“Help Me When You’re Gone” – Americana

I know every part, every note of this song like I know the shape of the veins in my arm. It would be impossible for me to list favorite sf59 songs, but this is the song I have felt the most connected to consistently these past two decades. The melody moves the way I want it to move. The accents from the drums and the organ hit exactly where I want them to. The bass is the meditative core moves with my soul and makes me feel peace.

From the vibes in the beginning signal that this song is going to take you places you haven’t yet been on this album. Then the song opens to the sweetest melody with a sustained sense of longing. The only other song I know of that could carry those two components simultaneously is “Donna” by Ritchie Valens. That is saying something since I have been convinced since I was a child and saw La Bamba that no one has ever or could ever match what Valens accomplished in that song.

It’s hard for me to focus on the music right now even as I listen to this song on repeat on my headphones. It is because I know what is coming next. I usually do not plan ahead on what I am going to write and I do this intentionally (if you think I am trying too hard on these reviews, you should see what would happen if I actually planned them). With this song, though, I have known what I was going to write about for three weeks now because three weeks ago one of my oldest and dearest friends died.

I have known Zora Mae since I was 5 years old. My mom has a habit of picking up stray people the way that I pick up stray cats. She finds the people who need help, who are isolated, who never had a chance in this world. She finds these people, cares for them and takes them to church and the grocery store. She invites them to family gatherings and day road trips so they have the opportunity to get out of the house and have fun. Zora Mae was one of these stray people. I can barely remember a time when she was not a part of my life.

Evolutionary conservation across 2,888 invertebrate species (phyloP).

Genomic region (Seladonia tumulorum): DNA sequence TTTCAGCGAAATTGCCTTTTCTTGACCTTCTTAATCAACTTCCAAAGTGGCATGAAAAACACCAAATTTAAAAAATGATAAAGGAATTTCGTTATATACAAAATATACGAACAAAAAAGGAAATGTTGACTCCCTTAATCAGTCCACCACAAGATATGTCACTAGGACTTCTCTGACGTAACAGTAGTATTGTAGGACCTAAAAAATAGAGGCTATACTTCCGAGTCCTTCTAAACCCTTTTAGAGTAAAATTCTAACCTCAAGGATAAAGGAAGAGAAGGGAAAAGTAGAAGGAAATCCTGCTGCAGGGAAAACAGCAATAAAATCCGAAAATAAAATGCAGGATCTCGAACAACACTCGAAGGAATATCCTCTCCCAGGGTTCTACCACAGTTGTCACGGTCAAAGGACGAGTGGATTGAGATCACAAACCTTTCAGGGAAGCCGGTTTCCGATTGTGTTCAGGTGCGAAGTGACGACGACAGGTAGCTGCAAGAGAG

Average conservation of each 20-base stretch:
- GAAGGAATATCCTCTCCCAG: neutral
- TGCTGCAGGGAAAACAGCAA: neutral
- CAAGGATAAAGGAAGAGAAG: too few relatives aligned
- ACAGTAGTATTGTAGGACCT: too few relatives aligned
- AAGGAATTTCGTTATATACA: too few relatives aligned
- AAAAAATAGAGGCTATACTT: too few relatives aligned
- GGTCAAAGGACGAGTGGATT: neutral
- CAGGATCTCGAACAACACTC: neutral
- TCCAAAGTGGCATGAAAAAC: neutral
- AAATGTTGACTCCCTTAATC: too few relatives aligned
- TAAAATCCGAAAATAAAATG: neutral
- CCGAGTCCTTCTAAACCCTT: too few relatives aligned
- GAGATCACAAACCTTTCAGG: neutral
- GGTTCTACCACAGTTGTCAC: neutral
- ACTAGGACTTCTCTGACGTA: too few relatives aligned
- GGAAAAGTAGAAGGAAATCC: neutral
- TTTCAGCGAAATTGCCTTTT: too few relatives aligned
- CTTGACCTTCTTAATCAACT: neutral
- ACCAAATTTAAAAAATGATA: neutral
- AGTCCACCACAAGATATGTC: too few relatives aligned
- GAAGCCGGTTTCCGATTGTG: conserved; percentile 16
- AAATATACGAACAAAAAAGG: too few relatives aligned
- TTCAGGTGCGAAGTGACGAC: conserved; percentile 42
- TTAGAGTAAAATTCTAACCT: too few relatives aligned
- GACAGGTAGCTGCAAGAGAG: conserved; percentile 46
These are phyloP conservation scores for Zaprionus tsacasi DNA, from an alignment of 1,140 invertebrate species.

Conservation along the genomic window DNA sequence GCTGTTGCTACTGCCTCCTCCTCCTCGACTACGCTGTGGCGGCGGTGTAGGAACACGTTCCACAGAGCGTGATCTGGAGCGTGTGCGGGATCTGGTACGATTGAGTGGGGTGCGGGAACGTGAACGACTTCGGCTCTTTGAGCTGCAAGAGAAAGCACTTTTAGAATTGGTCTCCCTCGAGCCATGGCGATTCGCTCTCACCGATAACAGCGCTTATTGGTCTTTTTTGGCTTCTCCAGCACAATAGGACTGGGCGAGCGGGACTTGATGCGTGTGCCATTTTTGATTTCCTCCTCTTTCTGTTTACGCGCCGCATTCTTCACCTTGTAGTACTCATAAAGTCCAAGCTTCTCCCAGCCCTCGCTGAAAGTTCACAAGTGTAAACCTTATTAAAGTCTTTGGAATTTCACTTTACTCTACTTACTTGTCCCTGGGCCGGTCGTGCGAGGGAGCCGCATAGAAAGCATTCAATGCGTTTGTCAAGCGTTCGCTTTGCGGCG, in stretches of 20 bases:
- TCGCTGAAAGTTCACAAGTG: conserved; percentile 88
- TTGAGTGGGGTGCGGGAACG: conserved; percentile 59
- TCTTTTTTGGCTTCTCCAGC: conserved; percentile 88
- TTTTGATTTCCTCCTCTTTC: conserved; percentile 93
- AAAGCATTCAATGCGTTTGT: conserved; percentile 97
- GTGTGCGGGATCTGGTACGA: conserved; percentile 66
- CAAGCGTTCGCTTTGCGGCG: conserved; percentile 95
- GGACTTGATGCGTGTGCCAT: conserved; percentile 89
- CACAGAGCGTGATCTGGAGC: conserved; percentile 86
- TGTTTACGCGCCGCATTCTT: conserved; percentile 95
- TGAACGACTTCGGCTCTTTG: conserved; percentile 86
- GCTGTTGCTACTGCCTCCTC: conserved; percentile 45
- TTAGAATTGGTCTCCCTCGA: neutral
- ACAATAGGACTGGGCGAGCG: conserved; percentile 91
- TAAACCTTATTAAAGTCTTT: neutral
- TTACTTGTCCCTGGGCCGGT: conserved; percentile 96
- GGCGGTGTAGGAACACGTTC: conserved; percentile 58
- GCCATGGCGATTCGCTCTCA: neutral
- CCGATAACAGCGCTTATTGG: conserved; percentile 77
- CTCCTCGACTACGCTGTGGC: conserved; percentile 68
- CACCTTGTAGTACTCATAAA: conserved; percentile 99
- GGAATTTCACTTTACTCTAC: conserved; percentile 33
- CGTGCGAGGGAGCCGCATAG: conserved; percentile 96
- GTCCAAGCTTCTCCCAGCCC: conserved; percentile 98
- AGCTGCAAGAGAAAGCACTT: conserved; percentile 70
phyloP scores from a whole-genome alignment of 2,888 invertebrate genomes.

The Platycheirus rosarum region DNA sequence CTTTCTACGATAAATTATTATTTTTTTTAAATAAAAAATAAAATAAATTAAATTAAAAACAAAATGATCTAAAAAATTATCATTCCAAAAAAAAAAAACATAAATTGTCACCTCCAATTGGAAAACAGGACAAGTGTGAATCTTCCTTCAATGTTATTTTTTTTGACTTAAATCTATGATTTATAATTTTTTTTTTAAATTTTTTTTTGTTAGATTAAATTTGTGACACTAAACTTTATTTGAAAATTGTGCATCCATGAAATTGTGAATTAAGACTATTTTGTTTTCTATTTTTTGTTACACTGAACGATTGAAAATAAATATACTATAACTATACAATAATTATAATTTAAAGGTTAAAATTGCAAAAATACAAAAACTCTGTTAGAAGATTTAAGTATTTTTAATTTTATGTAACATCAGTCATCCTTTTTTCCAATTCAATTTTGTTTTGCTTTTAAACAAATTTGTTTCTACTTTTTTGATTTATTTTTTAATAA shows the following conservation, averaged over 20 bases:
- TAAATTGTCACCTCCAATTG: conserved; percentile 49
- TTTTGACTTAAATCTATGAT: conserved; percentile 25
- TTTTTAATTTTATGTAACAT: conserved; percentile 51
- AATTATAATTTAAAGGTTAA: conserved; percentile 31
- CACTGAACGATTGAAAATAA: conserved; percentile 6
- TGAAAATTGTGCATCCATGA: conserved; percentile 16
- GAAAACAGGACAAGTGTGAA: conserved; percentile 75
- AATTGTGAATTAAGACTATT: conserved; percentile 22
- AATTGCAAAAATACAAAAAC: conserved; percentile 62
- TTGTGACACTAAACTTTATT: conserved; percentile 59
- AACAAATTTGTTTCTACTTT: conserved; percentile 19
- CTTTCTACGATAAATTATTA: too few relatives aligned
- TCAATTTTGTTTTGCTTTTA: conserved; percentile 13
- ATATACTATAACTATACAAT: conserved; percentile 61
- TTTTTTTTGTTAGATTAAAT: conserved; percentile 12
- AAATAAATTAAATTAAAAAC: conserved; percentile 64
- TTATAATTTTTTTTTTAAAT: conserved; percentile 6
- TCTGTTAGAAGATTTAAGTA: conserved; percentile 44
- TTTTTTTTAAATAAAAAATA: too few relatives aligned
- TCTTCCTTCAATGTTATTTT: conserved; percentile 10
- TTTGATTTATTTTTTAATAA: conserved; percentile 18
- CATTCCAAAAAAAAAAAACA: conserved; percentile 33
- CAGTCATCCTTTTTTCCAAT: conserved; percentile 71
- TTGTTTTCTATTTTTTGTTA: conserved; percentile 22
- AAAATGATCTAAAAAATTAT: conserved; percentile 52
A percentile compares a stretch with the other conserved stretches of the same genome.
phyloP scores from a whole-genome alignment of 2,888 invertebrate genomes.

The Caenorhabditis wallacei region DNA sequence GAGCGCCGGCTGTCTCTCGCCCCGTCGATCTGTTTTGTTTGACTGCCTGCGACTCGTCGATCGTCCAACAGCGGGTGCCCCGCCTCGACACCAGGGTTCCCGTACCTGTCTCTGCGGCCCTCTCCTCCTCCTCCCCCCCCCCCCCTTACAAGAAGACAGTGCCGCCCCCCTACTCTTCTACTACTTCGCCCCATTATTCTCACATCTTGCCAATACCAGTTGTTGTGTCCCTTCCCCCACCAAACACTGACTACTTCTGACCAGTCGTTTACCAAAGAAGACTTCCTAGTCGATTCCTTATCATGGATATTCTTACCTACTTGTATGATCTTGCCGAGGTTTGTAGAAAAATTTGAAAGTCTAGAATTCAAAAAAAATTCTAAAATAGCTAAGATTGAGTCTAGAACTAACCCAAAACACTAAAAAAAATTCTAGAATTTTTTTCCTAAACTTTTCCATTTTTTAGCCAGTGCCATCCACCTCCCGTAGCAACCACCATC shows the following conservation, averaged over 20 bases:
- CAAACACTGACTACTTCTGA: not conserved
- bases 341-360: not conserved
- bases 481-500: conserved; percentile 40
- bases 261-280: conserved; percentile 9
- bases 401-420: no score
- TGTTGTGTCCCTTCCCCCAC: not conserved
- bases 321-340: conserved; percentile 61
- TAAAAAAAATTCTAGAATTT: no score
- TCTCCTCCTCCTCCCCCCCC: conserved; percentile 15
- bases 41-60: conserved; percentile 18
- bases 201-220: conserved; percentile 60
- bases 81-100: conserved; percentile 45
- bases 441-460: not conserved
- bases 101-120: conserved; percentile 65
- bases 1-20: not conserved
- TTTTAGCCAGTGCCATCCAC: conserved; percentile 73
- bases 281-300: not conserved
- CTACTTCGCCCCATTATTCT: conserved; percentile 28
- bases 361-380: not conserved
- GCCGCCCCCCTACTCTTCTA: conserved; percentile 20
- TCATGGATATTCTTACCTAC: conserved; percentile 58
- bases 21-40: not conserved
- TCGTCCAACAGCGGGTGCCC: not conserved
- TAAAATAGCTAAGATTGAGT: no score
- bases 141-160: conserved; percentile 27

Zora Mae was from the most hillbilly of all the hillbilly counties in Kentucky. She came from a poor family. As if the deck wasn’t stacked up against her enough already, she also had severe epilepsy which left her disabled and isolated. What she missed out on in the world, she made up for with her love of country music and a vinyl collection that would be the envy of most collectors. Musical trivia was her lifeblood; she could tell you what year a song was released, who wrote it and anyone else who covered the same song. She could recite lyrics off the top of her head to thousands of songs. The music got her through her long, lonely days.

An Aquarius woman (like me), Zora Mae was complex and complicated. She spoke slowly, each word measured with intent. She was serious, her mind always on heavy matters. At the same time, she loved spending time with friends. Every year we would share a birthday celebration which always happened at the local Pizza Hut because they had a jukebox. We would spend as much time choosing a playlist at the jukebox as we would eating our food. I did not love country music the way she did but I understood her need for it. It’s possible that I was the only person in her life who did love music in the way that she did and could understand that part of her. I would stand next to her at the jukebox as she would tell me the history of each song as we flipped through the selections.

Despite her sober nature, she loved to laugh. I could always get her tickled about something. A smile would break open as she giggled showing the gaps of her missing teeth. She was adorable in those moments. It is hard for me to realize that I will never hear that giggle again.